Unlike many existing books on toxicology that cover either toxicity of a particular substance or toxicity of chemicals on particular organ systems, Toxicological Risk Assessment of Chemicals: A Practical Guide lays out the principle activities of conducting a toxicological risk assessment, including international approaches and methods for the risk assessment of chemical substances.

It illustrates each step in the process: hazard identification, a dose response assessment, and exposure assessment. The book also summarizes the basic concepts of interaction of chemicals in mixtures and discusses various approaches to testing such mixtures.


- Addresses standards from all international regulatory agencies

- Presents the steps in risk assessment, including hazard identification, exposure assessment, and risk characterization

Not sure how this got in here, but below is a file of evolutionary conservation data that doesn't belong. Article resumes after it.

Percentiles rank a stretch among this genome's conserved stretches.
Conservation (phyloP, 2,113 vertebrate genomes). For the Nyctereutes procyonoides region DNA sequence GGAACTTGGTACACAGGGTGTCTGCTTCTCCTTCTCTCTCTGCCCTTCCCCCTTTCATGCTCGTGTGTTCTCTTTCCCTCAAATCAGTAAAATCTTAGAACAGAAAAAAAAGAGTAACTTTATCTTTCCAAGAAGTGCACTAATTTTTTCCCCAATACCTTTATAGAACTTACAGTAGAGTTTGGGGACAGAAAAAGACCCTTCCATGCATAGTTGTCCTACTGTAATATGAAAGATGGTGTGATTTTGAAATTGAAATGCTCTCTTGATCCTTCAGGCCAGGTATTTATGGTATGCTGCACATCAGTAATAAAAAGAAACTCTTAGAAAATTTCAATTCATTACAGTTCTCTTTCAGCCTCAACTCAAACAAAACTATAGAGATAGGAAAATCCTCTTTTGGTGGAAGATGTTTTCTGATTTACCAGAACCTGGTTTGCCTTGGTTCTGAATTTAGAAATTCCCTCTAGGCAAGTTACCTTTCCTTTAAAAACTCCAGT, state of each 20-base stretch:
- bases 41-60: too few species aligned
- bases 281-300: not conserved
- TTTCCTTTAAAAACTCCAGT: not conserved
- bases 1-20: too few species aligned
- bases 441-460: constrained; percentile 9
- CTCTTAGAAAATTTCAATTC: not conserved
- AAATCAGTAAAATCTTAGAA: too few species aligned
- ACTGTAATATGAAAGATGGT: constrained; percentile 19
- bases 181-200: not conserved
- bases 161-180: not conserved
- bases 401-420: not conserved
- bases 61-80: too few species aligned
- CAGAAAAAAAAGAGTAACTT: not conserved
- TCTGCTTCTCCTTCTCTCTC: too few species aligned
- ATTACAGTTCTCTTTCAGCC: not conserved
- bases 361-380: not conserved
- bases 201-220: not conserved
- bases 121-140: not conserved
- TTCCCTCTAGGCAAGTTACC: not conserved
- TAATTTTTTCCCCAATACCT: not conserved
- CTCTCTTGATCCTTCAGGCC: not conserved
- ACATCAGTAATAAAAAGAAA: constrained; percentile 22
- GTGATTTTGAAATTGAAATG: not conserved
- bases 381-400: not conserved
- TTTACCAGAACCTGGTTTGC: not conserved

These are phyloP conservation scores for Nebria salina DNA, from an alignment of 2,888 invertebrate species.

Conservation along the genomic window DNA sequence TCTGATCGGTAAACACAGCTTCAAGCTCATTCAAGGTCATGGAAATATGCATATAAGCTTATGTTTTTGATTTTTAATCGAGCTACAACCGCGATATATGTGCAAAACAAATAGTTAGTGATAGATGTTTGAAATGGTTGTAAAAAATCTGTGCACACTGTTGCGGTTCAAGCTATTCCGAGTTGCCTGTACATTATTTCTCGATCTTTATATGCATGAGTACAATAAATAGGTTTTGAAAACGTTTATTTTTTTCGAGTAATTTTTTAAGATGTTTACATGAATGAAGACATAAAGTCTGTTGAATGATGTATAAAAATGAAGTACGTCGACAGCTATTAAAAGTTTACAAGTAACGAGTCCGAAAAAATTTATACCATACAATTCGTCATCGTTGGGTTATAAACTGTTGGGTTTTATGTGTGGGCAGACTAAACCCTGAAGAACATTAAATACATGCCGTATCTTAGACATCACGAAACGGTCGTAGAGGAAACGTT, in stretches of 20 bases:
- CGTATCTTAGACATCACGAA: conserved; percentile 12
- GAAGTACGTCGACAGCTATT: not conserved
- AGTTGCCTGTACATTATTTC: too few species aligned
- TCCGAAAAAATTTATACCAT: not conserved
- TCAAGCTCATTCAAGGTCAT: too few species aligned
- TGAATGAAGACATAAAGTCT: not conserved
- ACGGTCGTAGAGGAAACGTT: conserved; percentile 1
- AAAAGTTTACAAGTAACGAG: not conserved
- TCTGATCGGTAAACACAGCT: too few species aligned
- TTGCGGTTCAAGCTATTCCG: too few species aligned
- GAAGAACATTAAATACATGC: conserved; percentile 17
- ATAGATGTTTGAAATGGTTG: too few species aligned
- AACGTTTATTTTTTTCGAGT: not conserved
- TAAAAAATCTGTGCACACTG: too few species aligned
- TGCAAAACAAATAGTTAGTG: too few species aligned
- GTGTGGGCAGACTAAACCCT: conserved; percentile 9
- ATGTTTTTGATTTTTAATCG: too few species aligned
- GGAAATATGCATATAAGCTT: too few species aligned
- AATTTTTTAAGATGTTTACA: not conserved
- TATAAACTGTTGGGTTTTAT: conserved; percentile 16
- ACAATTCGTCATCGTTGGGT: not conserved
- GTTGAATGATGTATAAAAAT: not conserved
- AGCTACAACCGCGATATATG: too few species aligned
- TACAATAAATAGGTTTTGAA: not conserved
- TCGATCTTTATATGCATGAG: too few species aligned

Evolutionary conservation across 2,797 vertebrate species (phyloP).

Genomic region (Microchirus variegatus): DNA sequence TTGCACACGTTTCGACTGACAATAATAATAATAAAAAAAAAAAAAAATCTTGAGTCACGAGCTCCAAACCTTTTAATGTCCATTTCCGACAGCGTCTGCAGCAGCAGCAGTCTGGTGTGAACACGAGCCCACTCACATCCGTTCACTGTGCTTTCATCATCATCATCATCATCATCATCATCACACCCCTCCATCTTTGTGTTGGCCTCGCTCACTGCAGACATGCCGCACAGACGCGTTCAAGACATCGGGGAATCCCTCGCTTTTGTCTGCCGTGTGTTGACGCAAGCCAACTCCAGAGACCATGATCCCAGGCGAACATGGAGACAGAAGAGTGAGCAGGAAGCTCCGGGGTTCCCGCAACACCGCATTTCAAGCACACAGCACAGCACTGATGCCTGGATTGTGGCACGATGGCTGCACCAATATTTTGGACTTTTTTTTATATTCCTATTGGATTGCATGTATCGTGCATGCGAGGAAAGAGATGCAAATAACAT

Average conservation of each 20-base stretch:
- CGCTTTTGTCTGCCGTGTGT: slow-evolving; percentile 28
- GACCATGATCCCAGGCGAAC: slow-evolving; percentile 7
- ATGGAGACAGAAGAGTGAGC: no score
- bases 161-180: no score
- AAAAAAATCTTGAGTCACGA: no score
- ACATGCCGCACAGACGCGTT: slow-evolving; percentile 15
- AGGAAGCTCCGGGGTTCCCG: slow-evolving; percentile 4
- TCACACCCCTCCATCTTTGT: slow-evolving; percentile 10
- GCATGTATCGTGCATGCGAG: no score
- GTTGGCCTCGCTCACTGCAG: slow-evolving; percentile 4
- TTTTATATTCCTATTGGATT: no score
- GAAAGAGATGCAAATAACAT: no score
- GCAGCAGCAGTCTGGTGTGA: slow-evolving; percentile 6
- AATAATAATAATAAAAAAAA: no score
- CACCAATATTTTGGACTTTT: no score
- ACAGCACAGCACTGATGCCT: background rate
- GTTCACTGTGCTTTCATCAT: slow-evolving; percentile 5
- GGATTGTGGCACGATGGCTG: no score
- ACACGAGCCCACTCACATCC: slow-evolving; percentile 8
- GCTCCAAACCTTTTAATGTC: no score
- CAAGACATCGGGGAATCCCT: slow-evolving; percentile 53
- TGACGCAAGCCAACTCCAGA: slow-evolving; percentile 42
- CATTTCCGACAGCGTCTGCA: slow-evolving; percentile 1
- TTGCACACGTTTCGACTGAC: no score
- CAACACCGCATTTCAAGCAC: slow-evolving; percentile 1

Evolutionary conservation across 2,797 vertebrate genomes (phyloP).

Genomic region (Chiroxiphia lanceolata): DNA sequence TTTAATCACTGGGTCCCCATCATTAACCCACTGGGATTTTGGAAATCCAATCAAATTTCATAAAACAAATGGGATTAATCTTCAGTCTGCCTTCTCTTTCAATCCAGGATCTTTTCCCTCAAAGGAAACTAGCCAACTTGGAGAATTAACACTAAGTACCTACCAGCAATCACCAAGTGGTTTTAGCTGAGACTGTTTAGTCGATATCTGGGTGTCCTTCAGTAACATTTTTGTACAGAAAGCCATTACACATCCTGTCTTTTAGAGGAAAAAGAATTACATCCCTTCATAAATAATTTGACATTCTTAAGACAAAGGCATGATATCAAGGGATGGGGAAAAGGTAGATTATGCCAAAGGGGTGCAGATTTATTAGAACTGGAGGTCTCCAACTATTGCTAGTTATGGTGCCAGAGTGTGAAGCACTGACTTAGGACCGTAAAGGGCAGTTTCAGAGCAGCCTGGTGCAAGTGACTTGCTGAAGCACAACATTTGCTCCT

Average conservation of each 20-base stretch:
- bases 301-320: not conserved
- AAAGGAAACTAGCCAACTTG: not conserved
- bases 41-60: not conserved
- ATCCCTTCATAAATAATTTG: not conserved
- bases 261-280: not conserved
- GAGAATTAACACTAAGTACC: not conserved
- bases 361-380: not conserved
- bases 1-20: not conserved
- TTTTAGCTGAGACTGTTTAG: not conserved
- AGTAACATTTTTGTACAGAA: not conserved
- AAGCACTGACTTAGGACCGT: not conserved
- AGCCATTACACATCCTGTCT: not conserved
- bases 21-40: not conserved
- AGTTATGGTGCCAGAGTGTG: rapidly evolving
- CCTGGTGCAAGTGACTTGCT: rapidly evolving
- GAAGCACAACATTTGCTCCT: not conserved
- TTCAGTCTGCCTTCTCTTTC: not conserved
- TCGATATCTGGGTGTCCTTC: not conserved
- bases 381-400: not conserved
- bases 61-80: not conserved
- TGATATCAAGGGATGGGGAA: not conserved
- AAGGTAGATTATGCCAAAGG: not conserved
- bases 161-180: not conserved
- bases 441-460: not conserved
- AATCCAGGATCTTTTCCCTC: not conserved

- Covers the assessment of multiple chemical exposures or chemical mixtures

- Contains data from both human and animal studies Explains the linearized multi-stage mathematical model widely used by the US EPA for characterizing

Publisher: Informa Healthcare

For more information please click on:


Title Index:

- Introduction.

- Data for Hazard Identification and Characterisation.

- Hazard Assessment.

- Exposure Assessment.

- Risk Characterisation.

- Combination Effects.


Hard Copy : EUR 109

Ordering - Three easy ways to place your order:

1] Order online at http://www.researchandmarkets.com/product/d87ef2/toxicological_risk_assessment_of_chemicals_a

Zadnjič posodobljeno (Sreda, 15 December 2010 18:57)